The Origin of Continents and Oceans

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Courier Corporation, 1966 - Science - 246 pages
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Since its inception modern geology has been faced with an important group of problems: explaining parallel formations that are separated by great distances of sea; accounting for isolated life forms in widely separated areas (such as lemurs in Madagascar and India); explaining pre-pleistocene glaciations, and similar problems. The usual explanation has been to assume the one-time existence of land bridges (such as the hypothetical Lemuria) or parallelisms or diffusion with lost intermediary steps.
In 1915, however, one of the most influential and most controversial books in the history of science provided a new solution. This was Alfred Wegener's Entstehung der Kontinente, which dispensed with land bridges and parallel evolutions and offered a more economical concept. Wegener proposed that in the remote past the earth's continents were not separate (as now), but formed one supercontinent which later split apart, the fragments gradually drifting away from one another. Wegener created his supercontinent with attractive simplicity by tucking the point of South America into the Gulf of Guinea, coalescing North America, Greenland, and Europe, rotating Australia and Antarctica up through the Indian Ocean, and closing the remaining gaps. Wegener then explained various phenomena in historical geology, geomorphy, paleontology, paleoclimatology, and similar areas of science in terms of this continental drift. To back up his revolutionary theory he drew upon a seemingly inexhaustible find of data. Later editions of his book added new data to refute his opponents or to strengthen his own views in the violent scientific quarrel that arose.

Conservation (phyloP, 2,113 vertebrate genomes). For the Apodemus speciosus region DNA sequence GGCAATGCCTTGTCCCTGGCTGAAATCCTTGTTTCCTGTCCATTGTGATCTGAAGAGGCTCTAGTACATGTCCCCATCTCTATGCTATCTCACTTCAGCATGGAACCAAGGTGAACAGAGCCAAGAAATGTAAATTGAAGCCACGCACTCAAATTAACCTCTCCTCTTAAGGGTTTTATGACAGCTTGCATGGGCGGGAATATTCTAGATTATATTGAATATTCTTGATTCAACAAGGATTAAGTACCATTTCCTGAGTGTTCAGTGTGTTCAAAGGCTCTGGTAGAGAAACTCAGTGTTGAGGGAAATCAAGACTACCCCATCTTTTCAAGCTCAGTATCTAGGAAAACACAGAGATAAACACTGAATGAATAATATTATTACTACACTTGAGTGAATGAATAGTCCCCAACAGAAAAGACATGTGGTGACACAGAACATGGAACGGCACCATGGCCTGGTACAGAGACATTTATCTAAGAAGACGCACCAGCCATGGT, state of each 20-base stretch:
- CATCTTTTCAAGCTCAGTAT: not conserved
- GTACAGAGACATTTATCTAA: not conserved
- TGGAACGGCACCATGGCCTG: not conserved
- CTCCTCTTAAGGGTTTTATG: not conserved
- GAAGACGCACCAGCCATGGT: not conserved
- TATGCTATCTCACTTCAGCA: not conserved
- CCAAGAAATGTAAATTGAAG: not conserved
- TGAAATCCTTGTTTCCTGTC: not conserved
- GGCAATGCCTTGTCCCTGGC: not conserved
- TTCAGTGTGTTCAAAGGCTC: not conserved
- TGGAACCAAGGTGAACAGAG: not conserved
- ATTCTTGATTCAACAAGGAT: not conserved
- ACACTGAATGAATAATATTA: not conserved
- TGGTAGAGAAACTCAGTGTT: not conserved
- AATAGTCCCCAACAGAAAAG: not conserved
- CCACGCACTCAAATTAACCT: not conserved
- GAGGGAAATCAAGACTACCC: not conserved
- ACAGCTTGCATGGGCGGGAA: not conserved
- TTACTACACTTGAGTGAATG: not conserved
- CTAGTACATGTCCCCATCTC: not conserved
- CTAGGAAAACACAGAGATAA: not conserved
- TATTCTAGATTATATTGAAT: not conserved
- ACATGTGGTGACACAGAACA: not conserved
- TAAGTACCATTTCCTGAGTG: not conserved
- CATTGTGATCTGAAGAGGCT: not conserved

Even today this important question remains undecided, and geologists are divided into strongly opposed groups about the Wegener hypothesis. At the moment it seems to be gaining steadily in acceptance. It is one of the two basic theories of earth history, and since it has often been misrepresented in summary, every earth scientist owes it to himself to examine its theories and data.

 

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Contents

Historical Introduction
1
The Nature of the Drift Theory and Its Relationship to Hitherto Prevalent Accounts of Changes in the Earths Surface Configuration in Geological Ti...
5
Geodetic Arguments
23
Geophysical Arguments
35
Geological Arguments
61
Palaeontological and Biological Arguments
97
Palaeoclimatic Arguments
121
Fundamentals of Continental Drift and Polar Wandering
147
The Displacement Forces
167
Supplementary Observations on the Sialsphere
181
Supplementary Observations on the Ocean Floor
207
Appendix
217
References
218
Index
233
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About the author (1966)

Alfred Wegener (1880-1930) was a German scientist, geophysicist and meteorologist. He is most notable for his 1912 theory of continental drift, which was not accepted until the 1950s, when numerous discoveries such as paleomagnetism confirmed his hypothesis.

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